When I looked over the choices at Viral Bloggers and read the blurb for Rudel's The Gospel You've Never Heard, I was hooked. I was really challenged, and dare I say blessed by Brian McLaren's final book in his New Kind of Christian series, The Last Word and the Word After That, which is about the question of hell and judgment. Growing up a Baptist had me scared of hell, but when I became a Christian I wanted to be more interested in being drawn to heaven. I was never comfortable in fire insurance Christianity - I preached it because it was the party line, but was never comfortable with it. When I read Philip Yancey's What's So Amazing About Grace?and Brennan Manning's Ragamuffin Gospel, I felt relieved. This was what I'd understood the gospel to be when I heard our camp speaker say "It doesn't matter what you've done, God still loves you."
Some of you might be asking now, "How is this challenging you then?" I'm not convinced it will be challenging me. It might be healing for me: I spent most of my pastoral career being controversial and thinking I was cracked. It's healing to read Christian thinkers who remind me that I wasn't alone in my suspicions about North American evangelicalism. Maybe that sounds like I'm reading only what I want, but I'd reply I'm not currently in "be challenged" mode. I'm healing up. When I'm done doing that, I'll take another crack at reading something I don't agree with.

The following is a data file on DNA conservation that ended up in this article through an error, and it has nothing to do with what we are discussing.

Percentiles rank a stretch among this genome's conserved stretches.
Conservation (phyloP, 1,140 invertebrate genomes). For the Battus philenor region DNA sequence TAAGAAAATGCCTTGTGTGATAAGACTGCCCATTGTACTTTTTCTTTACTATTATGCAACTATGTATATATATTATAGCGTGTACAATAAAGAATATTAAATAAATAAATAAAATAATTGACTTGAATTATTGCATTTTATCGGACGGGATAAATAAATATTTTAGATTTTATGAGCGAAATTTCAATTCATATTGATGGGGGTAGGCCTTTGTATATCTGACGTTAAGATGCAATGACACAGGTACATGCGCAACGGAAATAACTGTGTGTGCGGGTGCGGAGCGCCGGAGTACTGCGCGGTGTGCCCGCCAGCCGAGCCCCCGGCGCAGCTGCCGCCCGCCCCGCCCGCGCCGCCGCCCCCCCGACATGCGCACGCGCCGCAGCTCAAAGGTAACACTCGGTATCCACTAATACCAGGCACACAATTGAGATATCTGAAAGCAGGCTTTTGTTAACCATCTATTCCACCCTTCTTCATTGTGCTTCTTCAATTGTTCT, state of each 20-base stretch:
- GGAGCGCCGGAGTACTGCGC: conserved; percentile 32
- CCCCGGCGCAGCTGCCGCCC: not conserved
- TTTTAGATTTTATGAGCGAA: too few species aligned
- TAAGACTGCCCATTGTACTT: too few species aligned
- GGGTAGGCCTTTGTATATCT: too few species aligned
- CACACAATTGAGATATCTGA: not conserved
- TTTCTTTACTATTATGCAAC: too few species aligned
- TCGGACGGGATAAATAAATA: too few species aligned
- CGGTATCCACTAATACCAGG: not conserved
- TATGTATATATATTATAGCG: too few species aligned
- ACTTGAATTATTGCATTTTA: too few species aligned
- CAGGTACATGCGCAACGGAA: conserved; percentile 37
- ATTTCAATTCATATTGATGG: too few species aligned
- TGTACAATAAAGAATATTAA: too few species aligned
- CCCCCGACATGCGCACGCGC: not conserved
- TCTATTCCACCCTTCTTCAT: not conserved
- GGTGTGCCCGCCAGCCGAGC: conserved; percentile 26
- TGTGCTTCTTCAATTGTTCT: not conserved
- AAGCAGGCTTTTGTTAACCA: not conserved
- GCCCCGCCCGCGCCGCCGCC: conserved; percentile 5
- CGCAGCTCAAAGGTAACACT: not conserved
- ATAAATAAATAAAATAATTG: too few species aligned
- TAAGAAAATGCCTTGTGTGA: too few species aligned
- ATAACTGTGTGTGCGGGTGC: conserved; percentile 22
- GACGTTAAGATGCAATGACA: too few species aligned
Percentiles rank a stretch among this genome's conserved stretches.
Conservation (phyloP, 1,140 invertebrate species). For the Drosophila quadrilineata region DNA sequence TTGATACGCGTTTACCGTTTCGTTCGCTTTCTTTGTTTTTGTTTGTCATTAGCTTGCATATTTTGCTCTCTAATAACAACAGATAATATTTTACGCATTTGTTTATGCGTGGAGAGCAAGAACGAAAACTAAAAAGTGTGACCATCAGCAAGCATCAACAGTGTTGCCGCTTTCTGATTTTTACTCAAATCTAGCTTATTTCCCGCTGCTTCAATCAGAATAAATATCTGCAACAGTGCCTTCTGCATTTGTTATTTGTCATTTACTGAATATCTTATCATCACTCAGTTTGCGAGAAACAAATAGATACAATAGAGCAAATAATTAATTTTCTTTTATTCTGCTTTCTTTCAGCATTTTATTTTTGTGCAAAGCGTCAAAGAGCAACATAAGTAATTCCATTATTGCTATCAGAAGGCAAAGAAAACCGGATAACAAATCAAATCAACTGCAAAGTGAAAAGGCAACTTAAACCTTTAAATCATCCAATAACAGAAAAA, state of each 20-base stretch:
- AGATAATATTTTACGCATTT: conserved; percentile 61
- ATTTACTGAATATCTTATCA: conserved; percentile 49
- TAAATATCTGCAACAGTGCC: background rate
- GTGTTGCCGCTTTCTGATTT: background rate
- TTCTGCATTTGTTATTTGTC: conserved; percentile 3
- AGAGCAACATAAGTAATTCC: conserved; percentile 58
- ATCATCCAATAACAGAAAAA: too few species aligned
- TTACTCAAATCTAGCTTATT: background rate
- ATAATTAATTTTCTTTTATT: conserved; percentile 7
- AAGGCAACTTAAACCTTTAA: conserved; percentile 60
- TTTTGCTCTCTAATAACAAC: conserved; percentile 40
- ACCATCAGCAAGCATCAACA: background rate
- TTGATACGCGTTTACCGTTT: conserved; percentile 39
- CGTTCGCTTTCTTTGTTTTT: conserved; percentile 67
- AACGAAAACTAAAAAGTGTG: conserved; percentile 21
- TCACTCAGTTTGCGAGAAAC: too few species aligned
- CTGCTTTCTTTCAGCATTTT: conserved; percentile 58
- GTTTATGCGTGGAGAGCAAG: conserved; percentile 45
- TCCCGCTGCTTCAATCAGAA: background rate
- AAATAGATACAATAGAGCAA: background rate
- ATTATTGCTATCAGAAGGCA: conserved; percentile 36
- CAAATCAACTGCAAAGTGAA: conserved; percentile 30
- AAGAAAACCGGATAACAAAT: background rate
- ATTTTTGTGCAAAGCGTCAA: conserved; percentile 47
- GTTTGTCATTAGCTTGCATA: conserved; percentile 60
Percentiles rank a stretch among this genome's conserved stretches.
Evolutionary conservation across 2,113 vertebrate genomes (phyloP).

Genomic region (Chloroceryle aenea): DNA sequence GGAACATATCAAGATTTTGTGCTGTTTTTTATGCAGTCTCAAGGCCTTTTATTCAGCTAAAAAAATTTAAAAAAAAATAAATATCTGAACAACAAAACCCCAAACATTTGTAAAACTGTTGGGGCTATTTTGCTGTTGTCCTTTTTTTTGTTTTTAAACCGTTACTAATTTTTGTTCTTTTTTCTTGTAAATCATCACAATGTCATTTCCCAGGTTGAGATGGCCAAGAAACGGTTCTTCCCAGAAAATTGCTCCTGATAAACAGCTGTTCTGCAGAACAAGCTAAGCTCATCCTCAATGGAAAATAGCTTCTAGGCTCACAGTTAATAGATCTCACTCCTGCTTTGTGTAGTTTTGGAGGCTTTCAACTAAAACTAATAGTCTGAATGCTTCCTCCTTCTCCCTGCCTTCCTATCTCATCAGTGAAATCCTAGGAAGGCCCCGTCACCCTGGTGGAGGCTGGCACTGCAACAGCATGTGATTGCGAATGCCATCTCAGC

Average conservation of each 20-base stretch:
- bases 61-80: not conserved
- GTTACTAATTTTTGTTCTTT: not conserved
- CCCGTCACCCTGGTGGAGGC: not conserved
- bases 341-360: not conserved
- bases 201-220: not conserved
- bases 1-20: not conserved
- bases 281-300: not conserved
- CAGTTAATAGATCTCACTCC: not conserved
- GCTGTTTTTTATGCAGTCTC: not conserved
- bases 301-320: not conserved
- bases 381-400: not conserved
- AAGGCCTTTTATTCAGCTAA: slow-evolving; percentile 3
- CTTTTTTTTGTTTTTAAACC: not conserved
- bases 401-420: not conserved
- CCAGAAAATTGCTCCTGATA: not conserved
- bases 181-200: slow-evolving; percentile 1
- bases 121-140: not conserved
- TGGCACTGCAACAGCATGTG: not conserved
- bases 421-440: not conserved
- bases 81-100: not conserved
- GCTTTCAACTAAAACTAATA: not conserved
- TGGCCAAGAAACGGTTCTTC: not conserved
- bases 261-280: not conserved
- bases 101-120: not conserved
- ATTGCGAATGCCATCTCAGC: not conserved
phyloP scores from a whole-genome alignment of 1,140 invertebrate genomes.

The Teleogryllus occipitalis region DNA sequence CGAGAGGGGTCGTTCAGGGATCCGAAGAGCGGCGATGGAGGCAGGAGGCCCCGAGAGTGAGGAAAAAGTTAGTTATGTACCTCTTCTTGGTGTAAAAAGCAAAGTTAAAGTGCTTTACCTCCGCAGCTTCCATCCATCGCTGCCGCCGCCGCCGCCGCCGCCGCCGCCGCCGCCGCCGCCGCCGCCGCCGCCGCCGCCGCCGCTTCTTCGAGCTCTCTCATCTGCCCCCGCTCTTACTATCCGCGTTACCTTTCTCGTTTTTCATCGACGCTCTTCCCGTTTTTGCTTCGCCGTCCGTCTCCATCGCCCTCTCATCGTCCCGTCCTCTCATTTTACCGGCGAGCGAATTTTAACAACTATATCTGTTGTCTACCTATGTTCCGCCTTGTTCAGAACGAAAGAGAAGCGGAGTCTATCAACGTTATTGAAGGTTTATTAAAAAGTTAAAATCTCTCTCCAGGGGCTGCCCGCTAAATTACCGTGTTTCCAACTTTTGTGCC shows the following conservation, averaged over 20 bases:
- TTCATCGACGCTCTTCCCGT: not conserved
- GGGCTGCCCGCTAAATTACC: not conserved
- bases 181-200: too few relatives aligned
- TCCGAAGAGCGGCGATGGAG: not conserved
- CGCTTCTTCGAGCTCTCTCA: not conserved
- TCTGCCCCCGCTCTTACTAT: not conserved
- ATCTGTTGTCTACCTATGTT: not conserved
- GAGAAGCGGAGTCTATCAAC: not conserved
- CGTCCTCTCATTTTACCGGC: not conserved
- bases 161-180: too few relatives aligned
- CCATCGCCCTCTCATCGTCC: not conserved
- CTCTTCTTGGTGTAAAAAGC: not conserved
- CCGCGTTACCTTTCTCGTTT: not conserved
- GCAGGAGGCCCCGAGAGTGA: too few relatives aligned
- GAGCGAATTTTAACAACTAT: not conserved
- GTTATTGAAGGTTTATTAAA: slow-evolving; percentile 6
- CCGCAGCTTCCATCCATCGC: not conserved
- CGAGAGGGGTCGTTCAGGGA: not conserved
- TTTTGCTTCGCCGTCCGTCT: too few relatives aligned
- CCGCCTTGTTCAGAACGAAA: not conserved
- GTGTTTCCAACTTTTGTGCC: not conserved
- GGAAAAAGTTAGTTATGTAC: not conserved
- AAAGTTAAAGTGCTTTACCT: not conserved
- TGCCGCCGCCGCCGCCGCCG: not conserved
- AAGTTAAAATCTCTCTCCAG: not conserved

For now, I'm looking for ways to challenge the campers, and the opening passages of Rudel's The Gospel You've Never Heard certainly feels like it could be that challenge. I'm likely going to be focusing on the life of Christ at Evergreen (radical, I know! But seriously - how many times did you hear the story of Christ's life in church growing up?), and part of Rudel's focus is what Christ had to say about judgment and hell.
But I don't want to gloss the book. I won't internalize it if I do. So I'm going to take it slow, in a devotional way. Rudel uses a lot of Biblical references, and it occurred to me that I could make this a daily reading in this semi-sabbatical month between jobs. And from time to time, I'm sure I'll blog about it.
For now, I'll leave you with my favorite quote from the book so far:
"Similarly, after you read any of these gospels, you are not drawn to go out and save people from eternal torment in hell by teaching them to believe in Christ. You might come away with many ideas, but "I need to go proclaim Jesus to others or else they will go to hell" is certainly not one of them." (12)
It should come as no surprise to some of you that Rudel's The Gospel You've Never Heard is published by Biblical Heresy Press. Their catch phrase is, "The Bible is best read with your own eyes--preferably open." They sound like my kind of people.
If you're interested in coming along for this devotional ride, you can download a PDF or e-reader format of the full-text of Who Really Goes to Hell: The Gospel You've Never Heard from the book's website.